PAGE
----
For furniture, I frequently make some of my own moulding, yet for long pieces for a whole room, the others have already given great advice, Unless you invest a lot of money in shapers, power feeds, big routers and cutters, lots of cutters, it just isn’t practical. I have however used diffent combinations of standard moulding and combined them for a more custom look, even on furiture I build. I know these answers are not encouraging, but they are practical.

My house has a lot of custom moulding, but I did it when I could use shorter pieces. If you don’t have a shaper with a power feed, you will find long pieces to be a huge pain. It is almost impossible to keep from getting dips and chatter in your work. What kind of equipment do you have? The answer to that could determine what you do.


View RichClark's profile


157 posts in 3459 days

#9 posted 09-08-2010 05:26 AM

I make my own but not “redoing the entire place” I am copying the existing that I cannot find and its painstaking.
Mine is more “craftsman” style so not allot of coves .etc but the crown molding is a bitch and I have pretty much hand shaped the places (over windows and doors) and it takes way way way way longer then you think.

If you have access to a shaper… you might consider Picking out the profile and having it made. That way you can recreate it at will and then you can mill your own on the cheap.

My 2 Centavos


-- Duct Tape is the Force! It has a light side and a dark side and it Binds the Universe together!

View mission76's profile


47 posts in 3651 days

#10 posted 09-08-2010 08:33 AM

I’m actually suprised at the amount of people saying that this isn’t a great idea! Anyway to answer the questions, I have a cast iron router table and a Hitachi router…but I was going to use this as an excuse to grab a Bosch or Porter Cable, something aong the lines of 3 HP. I found a few websites that have some router bits to make moldings, I think I like the Freud sets, where they use two different bits to make the crown, I kind of like a uniformed appearence, so it’s not like I would ever buy the entire set of crown molding bits, baseboard bits and chair rail bits…I usually go with the one I like the best and always use it!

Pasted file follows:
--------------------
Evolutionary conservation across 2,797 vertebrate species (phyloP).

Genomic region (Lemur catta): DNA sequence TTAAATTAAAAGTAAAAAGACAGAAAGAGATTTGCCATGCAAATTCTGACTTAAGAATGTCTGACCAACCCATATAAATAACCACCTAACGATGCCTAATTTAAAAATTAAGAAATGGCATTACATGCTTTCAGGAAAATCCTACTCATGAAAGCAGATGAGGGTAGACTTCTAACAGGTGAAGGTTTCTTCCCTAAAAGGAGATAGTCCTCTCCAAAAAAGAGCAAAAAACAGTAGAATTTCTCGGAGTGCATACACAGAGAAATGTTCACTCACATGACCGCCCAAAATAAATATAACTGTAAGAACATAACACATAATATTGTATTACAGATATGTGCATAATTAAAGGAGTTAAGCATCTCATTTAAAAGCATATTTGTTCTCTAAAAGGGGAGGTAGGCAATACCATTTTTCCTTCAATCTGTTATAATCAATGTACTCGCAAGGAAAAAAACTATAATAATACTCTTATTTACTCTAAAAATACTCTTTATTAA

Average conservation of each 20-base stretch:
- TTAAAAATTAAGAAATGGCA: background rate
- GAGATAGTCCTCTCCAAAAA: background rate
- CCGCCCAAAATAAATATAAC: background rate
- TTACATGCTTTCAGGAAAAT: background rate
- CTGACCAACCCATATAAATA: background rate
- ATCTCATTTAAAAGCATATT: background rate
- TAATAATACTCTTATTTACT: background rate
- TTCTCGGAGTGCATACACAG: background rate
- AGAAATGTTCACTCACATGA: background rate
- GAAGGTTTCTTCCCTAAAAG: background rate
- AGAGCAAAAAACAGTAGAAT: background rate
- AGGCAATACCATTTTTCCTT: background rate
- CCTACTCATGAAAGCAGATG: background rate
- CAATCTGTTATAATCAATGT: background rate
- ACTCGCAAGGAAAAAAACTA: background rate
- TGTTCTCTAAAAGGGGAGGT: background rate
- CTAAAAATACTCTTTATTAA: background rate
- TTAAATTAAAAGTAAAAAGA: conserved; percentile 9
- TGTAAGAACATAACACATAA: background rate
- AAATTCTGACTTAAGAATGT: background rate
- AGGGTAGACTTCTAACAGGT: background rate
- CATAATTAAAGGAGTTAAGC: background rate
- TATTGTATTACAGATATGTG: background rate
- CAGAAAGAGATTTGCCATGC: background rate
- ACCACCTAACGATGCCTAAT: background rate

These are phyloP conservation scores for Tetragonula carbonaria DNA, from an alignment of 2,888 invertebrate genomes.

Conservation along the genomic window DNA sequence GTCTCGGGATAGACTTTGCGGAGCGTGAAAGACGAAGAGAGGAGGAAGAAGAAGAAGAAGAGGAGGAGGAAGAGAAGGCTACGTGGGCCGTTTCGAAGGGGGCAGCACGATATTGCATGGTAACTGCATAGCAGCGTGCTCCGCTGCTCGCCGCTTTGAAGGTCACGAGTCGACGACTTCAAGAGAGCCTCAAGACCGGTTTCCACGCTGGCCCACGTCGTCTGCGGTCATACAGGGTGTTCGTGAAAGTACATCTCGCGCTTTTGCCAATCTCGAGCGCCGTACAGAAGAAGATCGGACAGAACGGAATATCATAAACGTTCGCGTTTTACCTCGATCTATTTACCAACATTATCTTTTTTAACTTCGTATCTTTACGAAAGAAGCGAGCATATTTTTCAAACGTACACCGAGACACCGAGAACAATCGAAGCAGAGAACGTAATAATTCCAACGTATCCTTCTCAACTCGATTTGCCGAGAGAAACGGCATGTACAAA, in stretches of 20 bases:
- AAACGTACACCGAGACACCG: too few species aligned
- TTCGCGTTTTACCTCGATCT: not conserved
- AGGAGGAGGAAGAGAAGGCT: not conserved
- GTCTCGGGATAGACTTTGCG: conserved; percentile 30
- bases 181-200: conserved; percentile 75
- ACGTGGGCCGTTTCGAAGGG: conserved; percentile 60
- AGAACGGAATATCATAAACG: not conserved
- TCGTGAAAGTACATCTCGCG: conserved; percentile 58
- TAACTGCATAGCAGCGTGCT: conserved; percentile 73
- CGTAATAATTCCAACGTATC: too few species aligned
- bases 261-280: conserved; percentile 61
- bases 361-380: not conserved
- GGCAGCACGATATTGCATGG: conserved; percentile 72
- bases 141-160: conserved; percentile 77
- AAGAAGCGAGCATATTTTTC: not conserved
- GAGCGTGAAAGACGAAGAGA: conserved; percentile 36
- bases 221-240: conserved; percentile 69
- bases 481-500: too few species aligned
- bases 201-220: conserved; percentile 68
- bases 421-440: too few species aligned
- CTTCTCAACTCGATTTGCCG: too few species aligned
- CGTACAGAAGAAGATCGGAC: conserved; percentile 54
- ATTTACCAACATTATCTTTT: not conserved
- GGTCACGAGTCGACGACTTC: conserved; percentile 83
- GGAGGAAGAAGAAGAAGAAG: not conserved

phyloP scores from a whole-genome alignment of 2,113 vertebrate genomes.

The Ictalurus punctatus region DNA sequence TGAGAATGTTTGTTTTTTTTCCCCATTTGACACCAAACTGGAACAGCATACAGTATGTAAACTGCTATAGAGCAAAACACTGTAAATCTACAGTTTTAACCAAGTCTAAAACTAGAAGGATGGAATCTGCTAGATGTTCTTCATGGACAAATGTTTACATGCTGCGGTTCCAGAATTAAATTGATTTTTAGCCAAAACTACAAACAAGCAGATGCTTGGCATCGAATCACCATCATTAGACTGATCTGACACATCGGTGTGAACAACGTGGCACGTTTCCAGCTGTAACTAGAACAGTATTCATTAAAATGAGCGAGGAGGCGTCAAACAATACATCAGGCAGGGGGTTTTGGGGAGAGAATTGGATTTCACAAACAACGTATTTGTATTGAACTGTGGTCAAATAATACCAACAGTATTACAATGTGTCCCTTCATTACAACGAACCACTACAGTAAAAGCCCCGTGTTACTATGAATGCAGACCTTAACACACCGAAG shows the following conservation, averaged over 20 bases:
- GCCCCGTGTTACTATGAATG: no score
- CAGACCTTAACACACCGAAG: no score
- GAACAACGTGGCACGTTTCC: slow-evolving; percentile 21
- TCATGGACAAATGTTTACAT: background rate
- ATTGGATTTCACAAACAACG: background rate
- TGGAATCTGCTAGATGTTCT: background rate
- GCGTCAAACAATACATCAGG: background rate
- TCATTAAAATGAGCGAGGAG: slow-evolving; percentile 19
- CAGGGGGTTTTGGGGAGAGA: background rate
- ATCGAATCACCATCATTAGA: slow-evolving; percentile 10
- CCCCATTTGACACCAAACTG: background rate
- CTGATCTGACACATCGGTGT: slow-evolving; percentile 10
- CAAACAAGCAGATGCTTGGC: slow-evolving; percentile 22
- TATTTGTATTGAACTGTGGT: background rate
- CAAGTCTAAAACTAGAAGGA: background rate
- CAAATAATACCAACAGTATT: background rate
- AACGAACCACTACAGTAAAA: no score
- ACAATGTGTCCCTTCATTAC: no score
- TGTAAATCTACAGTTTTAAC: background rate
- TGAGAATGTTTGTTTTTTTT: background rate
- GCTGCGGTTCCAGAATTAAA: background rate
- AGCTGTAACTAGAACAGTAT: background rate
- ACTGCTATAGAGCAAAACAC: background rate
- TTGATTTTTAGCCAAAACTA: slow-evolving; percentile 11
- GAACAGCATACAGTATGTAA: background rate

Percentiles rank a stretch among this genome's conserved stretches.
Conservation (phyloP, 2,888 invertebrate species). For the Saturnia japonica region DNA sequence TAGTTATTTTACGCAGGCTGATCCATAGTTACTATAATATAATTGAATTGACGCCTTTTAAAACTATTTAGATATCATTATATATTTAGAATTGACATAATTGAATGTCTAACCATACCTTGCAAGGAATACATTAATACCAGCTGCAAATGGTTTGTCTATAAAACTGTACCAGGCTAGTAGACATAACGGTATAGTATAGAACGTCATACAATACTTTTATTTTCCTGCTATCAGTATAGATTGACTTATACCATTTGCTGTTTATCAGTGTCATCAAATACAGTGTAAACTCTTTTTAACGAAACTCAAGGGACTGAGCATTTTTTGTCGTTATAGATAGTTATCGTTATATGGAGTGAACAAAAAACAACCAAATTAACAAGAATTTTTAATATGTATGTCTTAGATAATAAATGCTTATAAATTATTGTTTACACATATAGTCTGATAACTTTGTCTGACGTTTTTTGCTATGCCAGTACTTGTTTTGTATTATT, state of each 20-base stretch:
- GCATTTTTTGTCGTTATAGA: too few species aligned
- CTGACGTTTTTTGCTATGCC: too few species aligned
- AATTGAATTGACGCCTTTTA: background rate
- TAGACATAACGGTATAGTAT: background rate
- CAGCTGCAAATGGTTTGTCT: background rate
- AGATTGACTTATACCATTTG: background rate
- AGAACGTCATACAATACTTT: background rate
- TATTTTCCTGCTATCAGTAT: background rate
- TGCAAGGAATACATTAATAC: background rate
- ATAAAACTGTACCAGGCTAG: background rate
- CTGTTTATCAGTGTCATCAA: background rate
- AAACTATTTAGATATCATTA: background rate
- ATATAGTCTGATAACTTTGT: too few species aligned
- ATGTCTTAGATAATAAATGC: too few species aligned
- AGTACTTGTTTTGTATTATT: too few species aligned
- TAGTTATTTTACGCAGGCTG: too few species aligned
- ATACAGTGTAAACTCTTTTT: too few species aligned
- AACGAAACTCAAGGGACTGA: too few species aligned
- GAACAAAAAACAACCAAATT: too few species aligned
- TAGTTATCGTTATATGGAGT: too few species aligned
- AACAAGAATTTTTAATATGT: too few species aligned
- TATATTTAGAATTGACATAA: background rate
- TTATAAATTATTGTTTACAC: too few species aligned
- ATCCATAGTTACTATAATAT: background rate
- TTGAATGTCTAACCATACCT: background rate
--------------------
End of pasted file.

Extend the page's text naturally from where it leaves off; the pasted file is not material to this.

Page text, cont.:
Anyway this isn’t a project that needs to be done right away, I can take my time with it, and have no problem doing numerous passes of various stock through the router. I really was going to do this not only because I think handmade cherry trimwork in my bedroom would look great, but because every once and awhile I can look up from the bed and know that I actually produced the moldings from stock cherry wood!

View rsmith71's profile


269 posts in 3071 days

#11 posted 09-08-2010 02:24 PM

Another option not mentioned yet is a table saw molding head. The best I’ve seen is the Magic Molder It isn’t the cheapest option but the quality of this setup can’t be beat. There are 80+ different cutters available for the molder so your choices are limited by your imagination.

-- Robert - Haven Wood Crafts

View gerrym526's profile


274 posts in 3837 days

#12 posted 09-09-2010 11:11 PM

If you’re going to be working with long pieces of molding, I’d recommend the tablesaw molding heads mentioned by rsmith71. A less expensive alternative to the Magic Molder is the Delta molding head with about 30 different inserts.
I highly recommend using featherboards-one to hold the piece down on the saw table (and serve as a guard), the other to hold the molding against the rip fence.

-- Gerry

View ,'s profile


2387 posts in 3575 days

#13 posted 09-10-2010 12:11 AM

I too have considered adding a molding machine for our kitchens we build, my situation is of course much different. In your situation I would think setting up to cut your own moldings is not going to be your best option. In my opinion you should make use of a power feeder and a lot of muscle behind the cutter in order to ensure a good result. An inadequate set up will likely leave chatter, maybe some burn marks, knife marks along with a lot of sanding and maybe a poor result. Some router bits offer a two part molding but in this case you have a glue up and then will need to sand the seam inside the profile area, not ideal.

To do this I would think at a minimum you would want a substantial heavy duty table, strong feather boards, small to medium power feeder and a minimum of a 3 hp router should be utilized, then use some great bits/cutters. A step up but probably better would be a 3 hp shaper and power feeder combo. Then the best route would be the molding machine which probably is not cost effective. At least the addition of the shaper would give you a lot of flexibility and a shaper is great at a lot of different tasks. Custom knives up to 3” tall can be cut for shaper heads.

Just some thoughts on the deal.

I would be willing to bet that you could find a lumber yard with milling service that would charge a simple knife fee and run whatever profile you want. If not then there does seem to be a large amount of custom trim suppliers online which would ship moldings to you. Just some thought.

-- .